Astronomy:Superhump

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In astronomy, a superhump is a periodic brightness variation in a cataclysmic variable star system, with a period within a few percent of the orbital period of the system.

History

Superhumps were first seen in SU Ursae Majoris (SU UMa) stars, a subclass of dwarf novae, at times when the binary system underwent a superoutburst, which is an unusually strong outburst (increase in brightness) caused by an increased accretion rate.[1]

Period excess

The period of the superhump variations can be either greater or less than the orbital period, known as positive or negative superhumps respectively. The period excess is the difference between the superhump period and the orbital period, expressed as a fraction of the orbital period.[2]

Physical origin

The accretion disk is elongated by the tidal force of the donor star. The elliptical disk precesses around the white dwarf accretor over a time interval much longer than the orbital period, the beat period, causing a slight change in the orientation of the disk over each orbit.[3] Superhumps in cataclysmic variable stars are the result of viscous dissipation by periodic deformations of the disk. These deformations are caused by the presence of a 3:1 resonance between the orbital periods of the accretion disk and the donor star. Retrograde precession of the disk causes negative superhumps, with periods slightly less than the orbital period.[2]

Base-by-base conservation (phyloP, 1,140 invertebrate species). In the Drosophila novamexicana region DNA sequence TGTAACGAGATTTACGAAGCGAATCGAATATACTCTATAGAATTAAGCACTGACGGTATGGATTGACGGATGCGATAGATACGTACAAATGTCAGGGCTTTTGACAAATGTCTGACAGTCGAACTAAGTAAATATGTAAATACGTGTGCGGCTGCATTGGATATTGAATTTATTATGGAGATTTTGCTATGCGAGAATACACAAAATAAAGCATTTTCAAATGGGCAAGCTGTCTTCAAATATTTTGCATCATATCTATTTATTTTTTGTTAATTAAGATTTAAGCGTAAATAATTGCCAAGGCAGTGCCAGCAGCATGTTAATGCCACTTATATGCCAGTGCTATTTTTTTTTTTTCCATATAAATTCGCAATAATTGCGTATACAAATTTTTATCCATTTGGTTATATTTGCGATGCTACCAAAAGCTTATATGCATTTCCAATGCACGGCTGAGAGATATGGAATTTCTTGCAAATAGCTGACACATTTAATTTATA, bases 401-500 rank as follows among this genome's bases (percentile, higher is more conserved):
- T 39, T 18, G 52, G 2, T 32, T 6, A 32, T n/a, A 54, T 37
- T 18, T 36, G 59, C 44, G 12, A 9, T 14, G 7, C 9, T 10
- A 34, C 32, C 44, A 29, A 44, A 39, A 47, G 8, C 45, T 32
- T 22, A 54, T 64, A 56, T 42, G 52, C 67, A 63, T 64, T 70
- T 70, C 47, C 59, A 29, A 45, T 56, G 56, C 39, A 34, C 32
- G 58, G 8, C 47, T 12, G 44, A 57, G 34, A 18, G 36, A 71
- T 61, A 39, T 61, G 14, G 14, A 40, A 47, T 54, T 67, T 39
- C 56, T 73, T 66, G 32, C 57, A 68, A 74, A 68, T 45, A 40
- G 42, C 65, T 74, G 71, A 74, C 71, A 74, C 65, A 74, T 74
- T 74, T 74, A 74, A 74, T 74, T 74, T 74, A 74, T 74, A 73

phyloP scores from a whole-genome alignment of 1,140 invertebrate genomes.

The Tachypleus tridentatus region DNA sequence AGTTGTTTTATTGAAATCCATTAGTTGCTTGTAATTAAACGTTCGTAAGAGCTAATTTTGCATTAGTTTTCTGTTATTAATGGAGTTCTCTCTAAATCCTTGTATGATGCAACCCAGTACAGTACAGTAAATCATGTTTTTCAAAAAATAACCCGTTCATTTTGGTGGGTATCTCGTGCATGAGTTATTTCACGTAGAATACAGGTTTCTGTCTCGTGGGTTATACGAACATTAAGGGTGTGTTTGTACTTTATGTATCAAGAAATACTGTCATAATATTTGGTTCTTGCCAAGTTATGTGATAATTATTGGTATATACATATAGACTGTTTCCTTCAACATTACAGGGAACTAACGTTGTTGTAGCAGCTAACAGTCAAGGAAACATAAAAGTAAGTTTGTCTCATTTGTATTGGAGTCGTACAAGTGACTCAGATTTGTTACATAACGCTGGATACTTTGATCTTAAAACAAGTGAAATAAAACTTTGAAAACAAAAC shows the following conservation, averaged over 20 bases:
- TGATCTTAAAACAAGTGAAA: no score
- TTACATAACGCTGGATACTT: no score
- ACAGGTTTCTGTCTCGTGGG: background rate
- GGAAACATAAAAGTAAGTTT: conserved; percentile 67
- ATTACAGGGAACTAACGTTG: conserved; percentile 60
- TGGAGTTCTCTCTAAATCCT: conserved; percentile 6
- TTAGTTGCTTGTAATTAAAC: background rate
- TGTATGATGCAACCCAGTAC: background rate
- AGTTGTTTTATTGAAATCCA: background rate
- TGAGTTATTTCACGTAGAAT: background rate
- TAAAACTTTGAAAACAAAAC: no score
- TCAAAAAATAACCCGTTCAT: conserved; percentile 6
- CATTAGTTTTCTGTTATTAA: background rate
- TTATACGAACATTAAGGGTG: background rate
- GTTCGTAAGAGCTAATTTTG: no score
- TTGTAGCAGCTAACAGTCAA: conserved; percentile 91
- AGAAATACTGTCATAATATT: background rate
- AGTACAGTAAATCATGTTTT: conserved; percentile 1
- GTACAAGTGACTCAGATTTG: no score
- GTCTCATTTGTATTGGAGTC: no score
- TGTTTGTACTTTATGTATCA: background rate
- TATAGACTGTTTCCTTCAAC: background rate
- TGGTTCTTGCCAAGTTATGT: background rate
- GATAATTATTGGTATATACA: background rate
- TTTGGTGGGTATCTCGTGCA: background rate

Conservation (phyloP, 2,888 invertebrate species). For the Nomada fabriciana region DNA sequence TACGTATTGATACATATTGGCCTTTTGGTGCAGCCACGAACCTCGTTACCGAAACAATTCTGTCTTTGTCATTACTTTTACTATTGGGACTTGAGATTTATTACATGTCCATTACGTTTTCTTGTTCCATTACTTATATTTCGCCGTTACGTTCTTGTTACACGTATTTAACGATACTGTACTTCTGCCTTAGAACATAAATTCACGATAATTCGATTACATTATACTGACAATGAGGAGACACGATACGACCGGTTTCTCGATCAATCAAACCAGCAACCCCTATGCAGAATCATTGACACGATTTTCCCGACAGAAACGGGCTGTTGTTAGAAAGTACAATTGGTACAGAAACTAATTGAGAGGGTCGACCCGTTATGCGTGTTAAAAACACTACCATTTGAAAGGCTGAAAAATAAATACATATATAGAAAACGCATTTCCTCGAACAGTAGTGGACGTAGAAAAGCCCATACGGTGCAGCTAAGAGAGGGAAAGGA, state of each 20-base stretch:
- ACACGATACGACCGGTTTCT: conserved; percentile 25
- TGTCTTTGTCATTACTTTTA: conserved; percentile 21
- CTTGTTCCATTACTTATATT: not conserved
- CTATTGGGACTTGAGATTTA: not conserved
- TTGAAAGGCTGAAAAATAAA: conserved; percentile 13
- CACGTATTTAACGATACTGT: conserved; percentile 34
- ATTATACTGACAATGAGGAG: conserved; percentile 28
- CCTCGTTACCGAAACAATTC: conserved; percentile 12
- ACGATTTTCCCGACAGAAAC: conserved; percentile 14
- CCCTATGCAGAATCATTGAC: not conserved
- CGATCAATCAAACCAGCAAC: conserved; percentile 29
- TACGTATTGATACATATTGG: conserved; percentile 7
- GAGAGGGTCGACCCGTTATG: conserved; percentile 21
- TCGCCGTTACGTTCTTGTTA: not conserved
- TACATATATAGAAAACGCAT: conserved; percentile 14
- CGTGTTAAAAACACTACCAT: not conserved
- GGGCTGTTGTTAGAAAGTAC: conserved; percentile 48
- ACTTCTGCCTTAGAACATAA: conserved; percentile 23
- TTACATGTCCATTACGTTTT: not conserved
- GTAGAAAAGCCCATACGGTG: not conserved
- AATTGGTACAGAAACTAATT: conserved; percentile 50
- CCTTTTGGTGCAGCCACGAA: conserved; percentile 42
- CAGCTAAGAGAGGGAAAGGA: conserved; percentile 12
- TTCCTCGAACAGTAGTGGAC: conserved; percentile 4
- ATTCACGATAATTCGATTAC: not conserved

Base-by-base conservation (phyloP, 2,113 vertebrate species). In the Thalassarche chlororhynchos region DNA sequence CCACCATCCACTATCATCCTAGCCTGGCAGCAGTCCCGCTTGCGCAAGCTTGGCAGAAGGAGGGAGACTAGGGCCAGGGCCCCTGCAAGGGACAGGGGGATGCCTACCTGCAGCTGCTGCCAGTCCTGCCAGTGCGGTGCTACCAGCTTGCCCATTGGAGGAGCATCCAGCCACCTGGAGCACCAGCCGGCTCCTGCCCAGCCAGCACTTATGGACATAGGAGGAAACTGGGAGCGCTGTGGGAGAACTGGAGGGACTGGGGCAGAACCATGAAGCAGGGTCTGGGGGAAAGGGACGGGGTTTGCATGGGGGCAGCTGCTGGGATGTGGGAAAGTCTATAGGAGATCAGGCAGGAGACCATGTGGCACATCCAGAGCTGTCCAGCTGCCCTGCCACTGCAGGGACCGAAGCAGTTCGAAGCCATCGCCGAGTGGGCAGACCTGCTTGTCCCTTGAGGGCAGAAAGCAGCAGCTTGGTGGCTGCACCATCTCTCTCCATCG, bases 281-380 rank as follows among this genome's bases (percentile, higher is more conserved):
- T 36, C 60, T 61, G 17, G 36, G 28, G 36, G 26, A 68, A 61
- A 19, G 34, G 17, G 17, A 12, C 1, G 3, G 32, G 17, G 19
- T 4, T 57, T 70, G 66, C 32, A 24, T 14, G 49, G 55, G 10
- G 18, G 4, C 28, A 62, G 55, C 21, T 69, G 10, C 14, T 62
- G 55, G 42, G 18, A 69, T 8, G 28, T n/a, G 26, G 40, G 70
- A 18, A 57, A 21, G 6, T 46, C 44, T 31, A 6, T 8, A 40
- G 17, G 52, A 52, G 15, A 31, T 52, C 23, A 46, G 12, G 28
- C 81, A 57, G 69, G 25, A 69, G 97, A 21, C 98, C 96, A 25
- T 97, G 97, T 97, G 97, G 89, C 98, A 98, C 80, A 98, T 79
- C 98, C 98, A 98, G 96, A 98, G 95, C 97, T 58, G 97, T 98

Superhumps can occur in dwarf nova systems in which the donor star (mass-losing star) has a mass that is at most 34 percent the mass of the accretor star (mass-gaining star).[2] The amplitude can be up to 0.6 magnitudes.[4]

References

  1. Retter, A.; Naylor, T. (2000). "Thermal stability and nova cycles in permanent superhump systems". Monthly Notices of the Royal Astronomical Society 319 (2): 510–516. doi:10.1111/j.1365-8711.2000.03931.x. Bibcode2000MNRAS.319..510R. 
  2. 2.0 2.1 2.2 Wood, Matt A.; Burke, Christopher J. (2007). "The physical origin of negative superhumps in Cataclysmic Variables". The Astrophysical Journal 661 (2): 1042-1047. doi:10.1086/516723. Bibcode2007ApJ...661.1042W. 
  3. Pearson, K. J. (2007). "Are superhumps good measures of the mass ratio for AM CVn systems?". Monthly Notices of the Royal Astronomical Society 379 (1): 183–189. doi:10.1111/j.1365-2966.2007.11932.x. Bibcode2007MNRAS.379..183P. 
  4. Smak, J. (2010). "Superhumps and their Amplitudes". Acta Astronomica 60 (4): 357-371. Bibcode2010AcA....60..357S. 

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